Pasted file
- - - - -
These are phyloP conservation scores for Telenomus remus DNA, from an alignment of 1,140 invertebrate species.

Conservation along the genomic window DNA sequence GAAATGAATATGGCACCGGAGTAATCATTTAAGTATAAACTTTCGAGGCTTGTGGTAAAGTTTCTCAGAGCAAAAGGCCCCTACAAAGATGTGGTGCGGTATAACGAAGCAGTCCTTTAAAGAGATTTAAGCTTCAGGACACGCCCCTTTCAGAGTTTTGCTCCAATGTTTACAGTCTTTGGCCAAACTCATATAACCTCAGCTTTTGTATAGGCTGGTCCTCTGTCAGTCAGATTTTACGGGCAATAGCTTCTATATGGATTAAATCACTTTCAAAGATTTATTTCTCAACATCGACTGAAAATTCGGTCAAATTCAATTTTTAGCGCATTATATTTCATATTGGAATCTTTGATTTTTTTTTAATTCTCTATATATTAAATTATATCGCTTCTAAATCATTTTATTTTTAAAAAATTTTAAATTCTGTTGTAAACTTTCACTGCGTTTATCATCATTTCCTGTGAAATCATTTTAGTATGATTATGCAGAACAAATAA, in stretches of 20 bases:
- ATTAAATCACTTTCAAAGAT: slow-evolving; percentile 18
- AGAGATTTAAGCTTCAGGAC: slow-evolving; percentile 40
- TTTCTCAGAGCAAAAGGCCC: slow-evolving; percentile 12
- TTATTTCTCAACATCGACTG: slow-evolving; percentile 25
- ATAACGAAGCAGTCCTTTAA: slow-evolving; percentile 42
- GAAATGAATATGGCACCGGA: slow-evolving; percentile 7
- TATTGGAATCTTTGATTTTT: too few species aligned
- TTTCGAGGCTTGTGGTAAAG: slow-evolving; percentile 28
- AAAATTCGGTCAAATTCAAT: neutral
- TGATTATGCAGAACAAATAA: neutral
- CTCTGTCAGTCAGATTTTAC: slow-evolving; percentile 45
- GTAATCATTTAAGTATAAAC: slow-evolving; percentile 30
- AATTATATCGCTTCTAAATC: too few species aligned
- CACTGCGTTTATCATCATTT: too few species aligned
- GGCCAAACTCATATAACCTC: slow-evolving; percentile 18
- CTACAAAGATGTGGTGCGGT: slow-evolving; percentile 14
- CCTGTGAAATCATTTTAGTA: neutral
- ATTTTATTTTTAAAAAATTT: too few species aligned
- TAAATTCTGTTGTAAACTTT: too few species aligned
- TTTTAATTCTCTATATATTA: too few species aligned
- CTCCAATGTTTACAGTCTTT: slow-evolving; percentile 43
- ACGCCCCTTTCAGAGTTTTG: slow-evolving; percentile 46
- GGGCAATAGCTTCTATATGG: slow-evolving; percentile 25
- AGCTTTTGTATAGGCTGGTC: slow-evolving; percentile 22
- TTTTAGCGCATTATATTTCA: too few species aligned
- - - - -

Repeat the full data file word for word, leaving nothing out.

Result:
These are phyloP conservation scores for Telenomus remus DNA, from an alignment of 1,140 invertebrate species.

Conservation along the genomic window DNA sequence GAAATGAATATGGCACCGGAGTAATCATTTAAGTATAAACTTTCGAGGCTTGTGGTAAAGTTTCTCAGAGCAAAAGGCCCCTACAAAGATGTGGTGCGGTATAACGAAGCAGTCCTTTAAAGAGATTTAAGCTTCAGGACACGCCCCTTTCAGAGTTTTGCTCCAATGTTTACAGTCTTTGGCCAAACTCATATAACCTCAGCTTTTGTATAGGCTGGTCCTCTGTCAGTCAGATTTTACGGGCAATAGCTTCTATATGGATTAAATCACTTTCAAAGATTTATTTCTCAACATCGACTGAAAATTCGGTCAAATTCAATTTTTAGCGCATTATATTTCATATTGGAATCTTTGATTTTTTTTTAATTCTCTATATATTAAATTATATCGCTTCTAAATCATTTTATTTTTAAAAAATTTTAAATTCTGTTGTAAACTTTCACTGCGTTTATCATCATTTCCTGTGAAATCATTTTAGTATGATTATGCAGAACAAATAA, in stretches of 20 bases:
- ATTAAATCACTTTCAAAGAT: slow-evolving; percentile 18
- AGAGATTTAAGCTTCAGGAC: slow-evolving; percentile 40
- TTTCTCAGAGCAAAAGGCCC: slow-evolving; percentile 12
- TTATTTCTCAACATCGACTG: slow-evolving; percentile 25
- ATAACGAAGCAGTCCTTTAA: slow-evolving; percentile 42
- GAAATGAATATGGCACCGGA: slow-evolving; percentile 7
- TATTGGAATCTTTGATTTTT: too few species aligned
- TTTCGAGGCTTGTGGTAAAG: slow-evolving; percentile 28
- AAAATTCGGTCAAATTCAAT: neutral
- TGATTATGCAGAACAAATAA: neutral
- CTCTGTCAGTCAGATTTTAC: slow-evolving; percentile 45
- GTAATCATTTAAGTATAAAC: slow-evolving; percentile 30
- AATTATATCGCTTCTAAATC: too few species aligned
- CACTGCGTTTATCATCATTT: too few species aligned
- GGCCAAACTCATATAACCTC: slow-evolving; percentile 18
- CTACAAAGATGTGGTGCGGT: slow-evolving; percentile 14
- CCTGTGAAATCATTTTAGTA: neutral
- ATTTTATTTTTAAAAAATTT: too few species aligned
- TAAATTCTGTTGTAAACTTT: too few species aligned
- TTTTAATTCTCTATATATTA: too few species aligned
- CTCCAATGTTTACAGTCTTT: slow-evolving; percentile 43
- ACGCCCCTTTCAGAGTTTTG: slow-evolving; percentile 46
- GGGCAATAGCTTCTATATGG: slow-evolving; percentile 25
- AGCTTTTGTATAGGCTGGTC: slow-evolving; percentile 22
- TTTTAGCGCATTATATTTCA: too few species aligned